Any Volunteers? Why Adding Activism To Your Skills Counts As Women Leaders
Desperate and confusing times call for action.
Spending your spare time with a purpose can benefit you as well as those whom you are donating your time and energy to assist. This is not about writing philanthropic checks—this is about hands-on volunteerism.
You may not be taking several weeks off from work to help families and children in crisis at the border, recover fom a natural disaster or rebuild lives, but you can volunteer your time mentoring, leading a community group, registering citizens to vote or helping young girls learn how to code.
By volunteering whether on the ground in physical activity or as a volunteer board member of a non-profit whose mission you endorse, you can gather skills that will enhance your leadership and expand your networks. And it does have an impact on your career.
“Some companies are particularly passionate about volunteering and giving back to the community,” according to Business Tech.
According to Statista, 67.81 million people in the U.S. volunteered in 2017, down from the 10-year high in 2016 of 68.28 million people volunteering in that election year. According to the Bureau of Labor Statistics, more women volunteer their time than men. The volunteer rate for men in 2015, was little changed at 21.8 percent while the rate for women was 27.8 percent. Across all age groups, educational levels, and other major demographic characteristics, women continued to volunteer at a higher rate than men, with 35- to 44-year-olds and 45 to 54-year-olds the most volunteer, at about 30 percent.
Whether you choose a large international organization such as Rotary International or Women United of United Way, or a small community based group that asks for a few hours a week of your time, you can choose what fits with your personal life mission and vision.
From a practical standpoint, your volunteer hours can solve problems, alleviate the aftermath of a disaster and offer relief, solace and direction, specific skills and lifechanging advice for those you help. But you can also gain experience that you can add to your resume.
Whether you choose a large international organization such as Red Cross, Rotary International or Women United of United Way, or a small community based group that asks for a few hours a week of your time, you can choose what fits with your personal life mission and vision.
Broaden your perspective personally. Exposure and interaction with groups and individuals outside your everyday experience gives you context on how better to tell with co-workers, colleagues, clients, customers and leaders. “It helps you create a positive impression, makes you more innovative, creative and gives you a range of useful skills,” according to GviUSA. “In Adweek’s article on the state of recruitment, they found that recruiters rank volunteer participation higher than personal presentation, political affiliations and spelling and grammar errors when looking at a candidate’s social presence. The British Council also released a study centered entirely around how international experience benefits individuals and employers.”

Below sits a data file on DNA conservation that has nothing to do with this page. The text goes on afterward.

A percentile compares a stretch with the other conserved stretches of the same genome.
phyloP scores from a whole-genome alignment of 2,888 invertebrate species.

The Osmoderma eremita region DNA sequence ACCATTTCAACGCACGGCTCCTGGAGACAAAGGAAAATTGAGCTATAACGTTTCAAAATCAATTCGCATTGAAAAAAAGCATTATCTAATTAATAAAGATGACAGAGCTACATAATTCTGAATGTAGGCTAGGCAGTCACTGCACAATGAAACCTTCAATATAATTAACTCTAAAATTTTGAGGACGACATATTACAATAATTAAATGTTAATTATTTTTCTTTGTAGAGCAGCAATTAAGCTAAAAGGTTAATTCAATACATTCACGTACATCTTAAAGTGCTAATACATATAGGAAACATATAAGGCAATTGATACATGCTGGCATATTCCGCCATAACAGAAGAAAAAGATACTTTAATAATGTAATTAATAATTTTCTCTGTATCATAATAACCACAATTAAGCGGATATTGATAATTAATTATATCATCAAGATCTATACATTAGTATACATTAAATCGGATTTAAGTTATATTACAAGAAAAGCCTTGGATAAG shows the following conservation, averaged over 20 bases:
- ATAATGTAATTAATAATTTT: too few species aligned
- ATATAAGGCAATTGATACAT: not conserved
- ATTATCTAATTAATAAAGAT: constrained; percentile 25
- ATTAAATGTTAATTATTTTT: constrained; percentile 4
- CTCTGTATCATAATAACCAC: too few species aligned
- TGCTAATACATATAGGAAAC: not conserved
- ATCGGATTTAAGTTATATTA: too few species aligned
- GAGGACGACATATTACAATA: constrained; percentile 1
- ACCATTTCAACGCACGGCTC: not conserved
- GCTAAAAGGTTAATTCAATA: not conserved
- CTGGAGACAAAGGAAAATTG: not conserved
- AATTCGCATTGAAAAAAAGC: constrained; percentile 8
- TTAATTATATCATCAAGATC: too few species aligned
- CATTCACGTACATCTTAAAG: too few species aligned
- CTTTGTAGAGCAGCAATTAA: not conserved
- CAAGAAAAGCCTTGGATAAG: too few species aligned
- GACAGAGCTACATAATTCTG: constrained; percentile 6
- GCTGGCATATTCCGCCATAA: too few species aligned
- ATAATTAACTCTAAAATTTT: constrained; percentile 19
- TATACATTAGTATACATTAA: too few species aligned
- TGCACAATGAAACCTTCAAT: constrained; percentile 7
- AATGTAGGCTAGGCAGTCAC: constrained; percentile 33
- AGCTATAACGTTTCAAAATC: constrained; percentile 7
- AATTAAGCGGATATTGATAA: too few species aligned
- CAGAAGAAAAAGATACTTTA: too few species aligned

Learn how to problem solve and delegate. Chances are there may not be a distinct hierarchy in your volunteer work and everyone needs to pitch in together to come to solutions. “Employers love a candidate with a range of soft skills and luckily, volunteering gives you plenty of those. You are faced with problems on a daily basis, you have to deal with a mix of personalities and all while adjusting to life outside of your comfort zone. This all adds up and helps to improve your teamwork, leadership, problem-solving and people skills,” according to GviUSA.
Expand your network. According to Odyssey, “being able to socialize with people who share the same values and goals as you. There’s nothing better than that. As long as you’re putting in the work while having fun, you’re making the community better one step at a time.”
Use your skills in new ways. Perhaps you have always wanted to try web design and create digital content, but it is outside your job description in your paid position. So in your volunteer time, offer services you love to do and perform these tasks for a greater good. This goes along with the power journey describes by Gloria Feldt, Take The Lead co-founder and president in her 9 Leadership Power Tools. In Power Tool # 3, Feldt advises, “Use What You’ve Got. What you need is almost always there. See it and use it with courage. Because power unused is power useless.” And if you use your talents and power to make a difference, it will.
From your local school to the largest global organizations, volunteers are using their power to change the status quo, including celebrities who are pitching in, like Beyonce, Meghan Markle, Ariana Grande, and so many more. Perhaps this is the year you can join the ranks of volunteer do-gooders in order to make a difference.
About the Author
Michele Weldon is editorial director of Take The Lead, an award-winning author, journalist, emerita faculty in journalism at Northwestern University and a senior leader with The OpEd Project. @micheleweldonwww.micheleweldon.com